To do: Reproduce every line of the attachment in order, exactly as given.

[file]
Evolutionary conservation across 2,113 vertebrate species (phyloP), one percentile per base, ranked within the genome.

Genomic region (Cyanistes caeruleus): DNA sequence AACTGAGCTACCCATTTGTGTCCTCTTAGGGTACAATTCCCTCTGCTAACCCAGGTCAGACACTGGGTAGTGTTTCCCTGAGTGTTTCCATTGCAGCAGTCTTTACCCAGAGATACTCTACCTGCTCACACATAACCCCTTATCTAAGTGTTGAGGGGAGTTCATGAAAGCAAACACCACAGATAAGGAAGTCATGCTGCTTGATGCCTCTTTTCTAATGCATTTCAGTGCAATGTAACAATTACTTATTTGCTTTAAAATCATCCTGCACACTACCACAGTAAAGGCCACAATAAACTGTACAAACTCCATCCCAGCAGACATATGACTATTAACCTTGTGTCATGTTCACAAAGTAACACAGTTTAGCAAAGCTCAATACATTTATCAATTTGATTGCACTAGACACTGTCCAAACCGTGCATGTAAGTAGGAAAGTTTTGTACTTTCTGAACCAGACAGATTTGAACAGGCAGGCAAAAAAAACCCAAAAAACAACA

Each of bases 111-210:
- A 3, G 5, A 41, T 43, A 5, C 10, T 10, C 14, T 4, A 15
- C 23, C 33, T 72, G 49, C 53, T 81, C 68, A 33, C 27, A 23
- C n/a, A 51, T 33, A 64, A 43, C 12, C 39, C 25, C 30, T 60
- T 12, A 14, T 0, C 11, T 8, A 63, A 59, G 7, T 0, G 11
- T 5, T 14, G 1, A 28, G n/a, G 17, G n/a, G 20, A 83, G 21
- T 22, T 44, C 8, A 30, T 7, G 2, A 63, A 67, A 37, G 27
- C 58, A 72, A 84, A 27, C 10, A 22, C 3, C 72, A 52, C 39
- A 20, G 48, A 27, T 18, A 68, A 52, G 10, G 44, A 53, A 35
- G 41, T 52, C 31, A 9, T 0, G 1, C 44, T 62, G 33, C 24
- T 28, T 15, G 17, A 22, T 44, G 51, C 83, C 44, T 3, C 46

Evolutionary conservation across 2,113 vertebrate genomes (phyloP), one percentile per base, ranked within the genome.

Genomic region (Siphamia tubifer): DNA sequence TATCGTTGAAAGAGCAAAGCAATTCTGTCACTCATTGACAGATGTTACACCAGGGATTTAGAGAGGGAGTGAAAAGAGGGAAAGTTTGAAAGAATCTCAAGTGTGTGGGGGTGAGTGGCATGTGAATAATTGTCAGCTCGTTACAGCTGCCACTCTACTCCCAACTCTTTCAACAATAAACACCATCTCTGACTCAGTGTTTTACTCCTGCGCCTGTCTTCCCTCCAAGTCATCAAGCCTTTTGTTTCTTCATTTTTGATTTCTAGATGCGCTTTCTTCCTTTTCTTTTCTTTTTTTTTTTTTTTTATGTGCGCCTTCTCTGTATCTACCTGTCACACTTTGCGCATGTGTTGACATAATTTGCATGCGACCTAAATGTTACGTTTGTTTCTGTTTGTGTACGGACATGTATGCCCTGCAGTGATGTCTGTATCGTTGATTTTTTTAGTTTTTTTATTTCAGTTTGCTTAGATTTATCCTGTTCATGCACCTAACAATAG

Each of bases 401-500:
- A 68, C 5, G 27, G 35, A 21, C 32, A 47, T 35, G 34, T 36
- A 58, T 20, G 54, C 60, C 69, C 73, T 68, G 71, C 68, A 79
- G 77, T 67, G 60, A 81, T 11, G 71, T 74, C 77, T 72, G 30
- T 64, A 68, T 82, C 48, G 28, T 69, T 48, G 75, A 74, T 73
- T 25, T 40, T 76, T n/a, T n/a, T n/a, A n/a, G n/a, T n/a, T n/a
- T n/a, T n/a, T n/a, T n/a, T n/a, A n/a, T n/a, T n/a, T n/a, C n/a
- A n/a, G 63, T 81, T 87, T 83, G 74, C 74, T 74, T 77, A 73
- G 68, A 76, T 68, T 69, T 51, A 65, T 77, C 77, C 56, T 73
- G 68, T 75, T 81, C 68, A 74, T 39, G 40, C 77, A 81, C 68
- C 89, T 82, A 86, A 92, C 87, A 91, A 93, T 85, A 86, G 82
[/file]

Evolutionary conservation across 2,113 vertebrate species (phyloP), one percentile per base, ranked within the genome.

Genomic region (Cyanistes caeruleus): DNA sequence AACTGAGCTACCCATTTGTGTCCTCTTAGGGTACAATTCCCTCTGCTAACCCAGGTCAGACACTGGGTAGTGTTTCCCTGAGTGTTTCCATTGCAGCAGTCTTTACCCAGAGATACTCTACCTGCTCACACATAACCCCTTATCTAAGTGTTGAGGGGAGTTCATGAAAGCAAACACCACAGATAAGGAAGTCATGCTGCTTGATGCCTCTTTTCTAATGCATTTCAGTGCAATGTAACAATTACTTATTTGCTTTAAAATCATCCTGCACACTACCACAGTAAAGGCCACAATAAACTGTACAAACTCCATCCCAGCAGACATATGACTATTAACCTTGTGTCATGTTCACAAAGTAACACAGTTTAGCAAAGCTCAATACATTTATCAATTTGATTGCACTAGACACTGTCCAAACCGTGCATGTAAGTAGGAAAGTTTTGTACTTTCTGAACCAGACAGATTTGAACAGGCAGGCAAAAAAAACCCAAAAAACAACA

Each of bases 111-210:
- A 3, G 5, A 41, T 43, A 5, C 10, T 10, C 14, T 4, A 15
- C 23, C 33, T 72, G 49, C 53, T 81, C 68, A 33, C 27, A 23
- C n/a, A 51, T 33, A 64, A 43, C 12, C 39, C 25, C 30, T 60
- T 12, A 14, T 0, C 11, T 8, A 63, A 59, G 7, T 0, G 11
- T 5, T 14, G 1, A 28, G n/a, G 17, G n/a, G 20, A 83, G 21
- T 22, T 44, C 8, A 30, T 7, G 2, A 63, A 67, A 37, G 27
- C 58, A 72, A 84, A 27, C 10, A 22, C 3, C 72, A 52, C 39
- A 20, G 48, A 27, T 18, A 68, A 52, G 10, G 44, A 53, A 35
- G 41, T 52, C 31, A 9, T 0, G 1, C 44, T 62, G 33, C 24
- T 28, T 15, G 17, A 22, T 44, G 51, C 83, C 44, T 3, C 46

Evolutionary conservation across 2,113 vertebrate genomes (phyloP), one percentile per base, ranked within the genome.

Genomic region (Siphamia tubifer): DNA sequence TATCGTTGAAAGAGCAAAGCAATTCTGTCACTCATTGACAGATGTTACACCAGGGATTTAGAGAGGGAGTGAAAAGAGGGAAAGTTTGAAAGAATCTCAAGTGTGTGGGGGTGAGTGGCATGTGAATAATTGTCAGCTCGTTACAGCTGCCACTCTACTCCCAACTCTTTCAACAATAAACACCATCTCTGACTCAGTGTTTTACTCCTGCGCCTGTCTTCCCTCCAAGTCATCAAGCCTTTTGTTTCTTCATTTTTGATTTCTAGATGCGCTTTCTTCCTTTTCTTTTCTTTTTTTTTTTTTTTTATGTGCGCCTTCTCTGTATCTACCTGTCACACTTTGCGCATGTGTTGACATAATTTGCATGCGACCTAAATGTTACGTTTGTTTCTGTTTGTGTACGGACATGTATGCCCTGCAGTGATGTCTGTATCGTTGATTTTTTTAGTTTTTTTATTTCAGTTTGCTTAGATTTATCCTGTTCATGCACCTAACAATAG

Each of bases 401-500:
- A 68, C 5, G 27, G 35, A 21, C 32, A 47, T 35, G 34, T 36
- A 58, T 20, G 54, C 60, C 69, C 73, T 68, G 71, C 68, A 79
- G 77, T 67, G 60, A 81, T 11, G 71, T 74, C 77, T 72, G 30
- T 64, A 68, T 82, C 48, G 28, T 69, T 48, G 75, A 74, T 73
- T 25, T 40, T 76, T n/a, T n/a, T n/a, A n/a, G n/a, T n/a, T n/a
- T n/a, T n/a, T n/a, T n/a, T n/a, A n/a, T n/a, T n/a, T n/a, C n/a
- A n/a, G 63, T 81, T 87, T 83, G 74, C 74, T 74, T 77, A 73
- G 68, A 76, T 68, T 69, T 51, A 65, T 77, C 77, C 56, T 73
- G 68, T 75, T 81, C 68, A 74, T 39, G 40, C 77, A 81, C 68
- C 89, T 82, A 86, A 92, C 87, A 91, A 93, T 85, A 86, G 82